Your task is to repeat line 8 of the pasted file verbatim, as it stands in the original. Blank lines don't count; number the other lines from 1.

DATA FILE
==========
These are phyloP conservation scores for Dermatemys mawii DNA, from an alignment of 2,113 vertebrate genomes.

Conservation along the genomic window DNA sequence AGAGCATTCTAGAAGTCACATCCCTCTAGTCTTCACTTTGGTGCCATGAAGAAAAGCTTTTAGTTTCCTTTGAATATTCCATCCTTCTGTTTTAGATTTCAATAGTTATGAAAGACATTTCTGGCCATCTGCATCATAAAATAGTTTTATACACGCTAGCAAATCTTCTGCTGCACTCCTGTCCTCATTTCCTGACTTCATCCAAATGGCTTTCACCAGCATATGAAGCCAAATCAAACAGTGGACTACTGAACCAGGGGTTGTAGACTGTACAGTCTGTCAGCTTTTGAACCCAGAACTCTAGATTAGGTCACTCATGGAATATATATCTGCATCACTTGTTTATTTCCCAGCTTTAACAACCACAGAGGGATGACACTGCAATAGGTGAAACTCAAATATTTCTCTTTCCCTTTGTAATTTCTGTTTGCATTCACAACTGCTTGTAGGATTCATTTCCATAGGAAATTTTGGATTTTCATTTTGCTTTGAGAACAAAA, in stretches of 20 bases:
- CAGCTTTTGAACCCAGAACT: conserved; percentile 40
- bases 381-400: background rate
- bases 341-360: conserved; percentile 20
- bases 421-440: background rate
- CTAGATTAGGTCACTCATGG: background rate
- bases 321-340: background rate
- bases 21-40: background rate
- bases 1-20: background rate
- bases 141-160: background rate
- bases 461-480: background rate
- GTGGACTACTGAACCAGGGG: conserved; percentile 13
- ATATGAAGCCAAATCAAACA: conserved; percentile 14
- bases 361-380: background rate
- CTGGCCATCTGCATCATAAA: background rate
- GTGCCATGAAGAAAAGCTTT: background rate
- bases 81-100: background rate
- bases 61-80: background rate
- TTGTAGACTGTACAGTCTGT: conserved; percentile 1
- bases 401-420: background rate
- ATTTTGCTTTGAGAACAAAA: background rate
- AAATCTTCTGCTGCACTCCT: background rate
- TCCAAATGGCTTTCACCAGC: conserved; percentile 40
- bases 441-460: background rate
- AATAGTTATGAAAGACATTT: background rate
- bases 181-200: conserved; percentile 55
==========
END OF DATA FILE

- bases 321-340: background rate